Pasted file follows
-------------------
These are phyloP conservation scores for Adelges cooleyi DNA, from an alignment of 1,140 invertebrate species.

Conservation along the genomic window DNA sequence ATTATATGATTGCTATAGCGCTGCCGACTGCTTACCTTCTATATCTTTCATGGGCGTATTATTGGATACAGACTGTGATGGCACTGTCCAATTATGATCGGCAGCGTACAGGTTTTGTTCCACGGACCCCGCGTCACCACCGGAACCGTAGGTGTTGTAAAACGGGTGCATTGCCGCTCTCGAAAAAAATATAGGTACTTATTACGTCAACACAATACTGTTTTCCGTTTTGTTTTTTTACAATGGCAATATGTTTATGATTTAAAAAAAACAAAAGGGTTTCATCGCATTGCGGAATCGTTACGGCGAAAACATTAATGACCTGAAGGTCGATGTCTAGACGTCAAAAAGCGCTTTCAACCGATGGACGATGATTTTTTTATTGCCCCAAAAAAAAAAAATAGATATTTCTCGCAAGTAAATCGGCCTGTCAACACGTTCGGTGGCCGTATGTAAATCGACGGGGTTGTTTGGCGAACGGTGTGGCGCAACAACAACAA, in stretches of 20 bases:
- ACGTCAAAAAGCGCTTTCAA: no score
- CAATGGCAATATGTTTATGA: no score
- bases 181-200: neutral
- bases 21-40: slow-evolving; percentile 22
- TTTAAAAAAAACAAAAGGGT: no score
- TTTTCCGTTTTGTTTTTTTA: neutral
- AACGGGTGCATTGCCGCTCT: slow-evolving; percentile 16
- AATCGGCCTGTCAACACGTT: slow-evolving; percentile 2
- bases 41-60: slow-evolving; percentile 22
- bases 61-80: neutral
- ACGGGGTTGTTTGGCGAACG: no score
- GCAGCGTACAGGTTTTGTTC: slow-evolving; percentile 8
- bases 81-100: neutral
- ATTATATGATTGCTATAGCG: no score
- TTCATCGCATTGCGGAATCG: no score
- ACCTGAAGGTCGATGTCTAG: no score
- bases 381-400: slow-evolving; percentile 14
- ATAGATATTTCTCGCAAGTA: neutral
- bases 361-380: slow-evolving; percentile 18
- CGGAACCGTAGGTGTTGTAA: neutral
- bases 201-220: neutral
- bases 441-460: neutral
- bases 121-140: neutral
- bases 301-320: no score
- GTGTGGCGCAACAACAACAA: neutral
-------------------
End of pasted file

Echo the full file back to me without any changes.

These are phyloP conservation scores for Adelges cooleyi DNA, from an alignment of 1,140 invertebrate species.

Conservation along the genomic window DNA sequence ATTATATGATTGCTATAGCGCTGCCGACTGCTTACCTTCTATATCTTTCATGGGCGTATTATTGGATACAGACTGTGATGGCACTGTCCAATTATGATCGGCAGCGTACAGGTTTTGTTCCACGGACCCCGCGTCACCACCGGAACCGTAGGTGTTGTAAAACGGGTGCATTGCCGCTCTCGAAAAAAATATAGGTACTTATTACGTCAACACAATACTGTTTTCCGTTTTGTTTTTTTACAATGGCAATATGTTTATGATTTAAAAAAAACAAAAGGGTTTCATCGCATTGCGGAATCGTTACGGCGAAAACATTAATGACCTGAAGGTCGATGTCTAGACGTCAAAAAGCGCTTTCAACCGATGGACGATGATTTTTTTATTGCCCCAAAAAAAAAAAATAGATATTTCTCGCAAGTAAATCGGCCTGTCAACACGTTCGGTGGCCGTATGTAAATCGACGGGGTTGTTTGGCGAACGGTGTGGCGCAACAACAACAA, in stretches of 20 bases:
- ACGTCAAAAAGCGCTTTCAA: no score
- CAATGGCAATATGTTTATGA: no score
- bases 181-200: neutral
- bases 21-40: slow-evolving; percentile 22
- TTTAAAAAAAACAAAAGGGT: no score
- TTTTCCGTTTTGTTTTTTTA: neutral
- AACGGGTGCATTGCCGCTCT: slow-evolving; percentile 16
- AATCGGCCTGTCAACACGTT: slow-evolving; percentile 2
- bases 41-60: slow-evolving; percentile 22
- bases 61-80: neutral
- ACGGGGTTGTTTGGCGAACG: no score
- GCAGCGTACAGGTTTTGTTC: slow-evolving; percentile 8
- bases 81-100: neutral
- ATTATATGATTGCTATAGCG: no score
- TTCATCGCATTGCGGAATCG: no score
- ACCTGAAGGTCGATGTCTAG: no score
- bases 381-400: slow-evolving; percentile 14
- ATAGATATTTCTCGCAAGTA: neutral
- bases 361-380: slow-evolving; percentile 18
- CGGAACCGTAGGTGTTGTAA: neutral
- bases 201-220: neutral
- bases 441-460: neutral
- bases 121-140: neutral
- bases 301-320: no score
- GTGTGGCGCAACAACAACAA: neutral